Gupta, who is now the White House drug czar, recorded his testimony before he was named to his White House position last fall.

Before the trial started, Morrisey’s office announced the state settled part of the lawsuit involving another defendant, Endo Health Solutions, for $26 million.

State and local governments, Native American tribes, unions, hospitals and other entities have filed more than 3,000 lawsuits involving the opioid epidemic in state and federal courts.

In November, a California judge ruled in favor of Johnson & Johnson, Allergan, Endo International, Teva and others, saying local governments had not proven in a lawsuit that the companies used deceptive marketing to increase unnecessary opioid prescriptions and create a public nuisance.

Nationwide settlements were completed in February by Johnson & Johnson and distributors AmerisourceBergen, Cardinal Health and McKesson over their role in the opioid addiction crisis. That cleared the way for $26 billion to flow to nearly every state and local government in the U.S. West Virginia previously reached settlements in separate lawsuits, including $37 million with distributor McKesson in 2019, and $20 million with Cardinal Health and $16 million with AmerisourceBergen in 2017.

In Charleston, a separate bench trial wrapped up last summer in a federal lawsuit accusing AmerisourceBergen, Cardinal Health and McKesson of fueling the opioid crisis in Cabell County and the city of Huntington. That judge has not indicated when he will rule.

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Alberta

Alberta announces combined $187 million in addictions and homelessness funding

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By Rob Drinkwater in Edmonton

The Alberta government has announced more than $124 million over two years for addiction and mental health services in Edmonton and Calgary, with another $63 million aimed at reducing homelessness in the province over the same period.

The funding for Edmonton and Calgary will go toward increasing treatment spaces while expanding addiction services, with $70 million earmarked for capital spending and $54 million to assist operations.

A 75-bed, co-ed long-term treatment facility is planned to be operational in Edmonton by the end of 2023, while a similar facility is to be built in Calgary by early 2024.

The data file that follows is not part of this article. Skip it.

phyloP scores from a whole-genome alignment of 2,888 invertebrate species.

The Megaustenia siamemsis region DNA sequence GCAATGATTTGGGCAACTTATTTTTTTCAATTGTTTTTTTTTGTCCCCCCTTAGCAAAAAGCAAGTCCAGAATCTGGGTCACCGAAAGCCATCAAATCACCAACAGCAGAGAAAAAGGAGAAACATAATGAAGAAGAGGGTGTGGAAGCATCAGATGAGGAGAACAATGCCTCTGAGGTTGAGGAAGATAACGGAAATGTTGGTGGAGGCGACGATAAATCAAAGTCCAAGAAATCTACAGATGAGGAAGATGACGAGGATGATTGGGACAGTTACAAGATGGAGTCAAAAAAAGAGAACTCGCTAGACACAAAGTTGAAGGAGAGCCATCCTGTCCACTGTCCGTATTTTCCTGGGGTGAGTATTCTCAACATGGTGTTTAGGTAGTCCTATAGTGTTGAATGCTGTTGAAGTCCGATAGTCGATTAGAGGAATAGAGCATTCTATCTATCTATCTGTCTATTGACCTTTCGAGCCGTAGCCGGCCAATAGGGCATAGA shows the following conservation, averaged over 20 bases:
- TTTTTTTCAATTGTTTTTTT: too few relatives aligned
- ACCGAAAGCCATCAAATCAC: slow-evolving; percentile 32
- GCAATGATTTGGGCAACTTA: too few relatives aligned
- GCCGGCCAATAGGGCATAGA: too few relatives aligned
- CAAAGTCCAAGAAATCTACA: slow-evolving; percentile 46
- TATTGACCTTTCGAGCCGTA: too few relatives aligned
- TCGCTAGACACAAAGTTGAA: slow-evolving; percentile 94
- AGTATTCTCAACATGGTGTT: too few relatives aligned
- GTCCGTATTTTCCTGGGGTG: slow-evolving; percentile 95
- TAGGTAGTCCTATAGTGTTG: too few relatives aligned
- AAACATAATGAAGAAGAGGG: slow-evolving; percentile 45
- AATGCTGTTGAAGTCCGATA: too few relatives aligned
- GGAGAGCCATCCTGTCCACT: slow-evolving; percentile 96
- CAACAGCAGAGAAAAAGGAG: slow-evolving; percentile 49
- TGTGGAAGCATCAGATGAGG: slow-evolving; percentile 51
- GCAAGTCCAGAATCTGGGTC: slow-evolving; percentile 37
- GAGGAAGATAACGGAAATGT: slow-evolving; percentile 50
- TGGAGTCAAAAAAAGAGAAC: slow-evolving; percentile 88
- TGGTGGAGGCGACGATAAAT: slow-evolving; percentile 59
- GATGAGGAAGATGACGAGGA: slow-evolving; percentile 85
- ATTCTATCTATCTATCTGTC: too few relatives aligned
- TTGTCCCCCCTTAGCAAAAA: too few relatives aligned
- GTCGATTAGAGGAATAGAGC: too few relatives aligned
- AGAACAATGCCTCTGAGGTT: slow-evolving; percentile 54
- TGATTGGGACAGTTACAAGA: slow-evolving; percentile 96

The $63 million is to support steps outlined in the government’s action plan on homelessness.

Premier Jason Kenney stressed his government’s recovery-based approach to the addictions issue when he announced the funding Saturday, calling British Columbia’s recent move to decriminalize the possession of small amounts of hard drugs in January “reckless.”

“In the area of addressing addictions, there are many that believe recovery is a false hope. It’s not possible, and instead what we should do is actually to facilitate dangerous addictions rather than to offer an off-ramp to freedom from addiction,” Kenney said during the announcement at Edmonton’s Herb Jamieson Centre.

“The whole point is to give people a fighting chance to escape from the grips of addiction so they have the opportunity to build a new, safe fulfilling life.

“Recovery works. It’s not a new concept or an untested Utopian theory,” he said.

Under the Alberta plan, the number of winter shelter spaces will be expanded in communities like Edmonton, Wetaskiwin and Lethbridge, and in rural communities where there is an urgent and unmet need.

All provincially funded shelters will also provide round-the-clock access seven days a week, while funding will be equalized between community-based organizations in Edmonton and Calgary.

The funding will include $5 million to create up to 450 additional shelter spots in Edmonton, bringing the number of emergency spaces in the city to over 1,000.

The plan also includes $2.5 million in 2022-2023 to test the so-called service hub model in two pilot programs in Calgary and Edmonton. These six-month long programs will connect people directly with support and services such as addictions recovery, housing and emergency financial support, beginning this fall.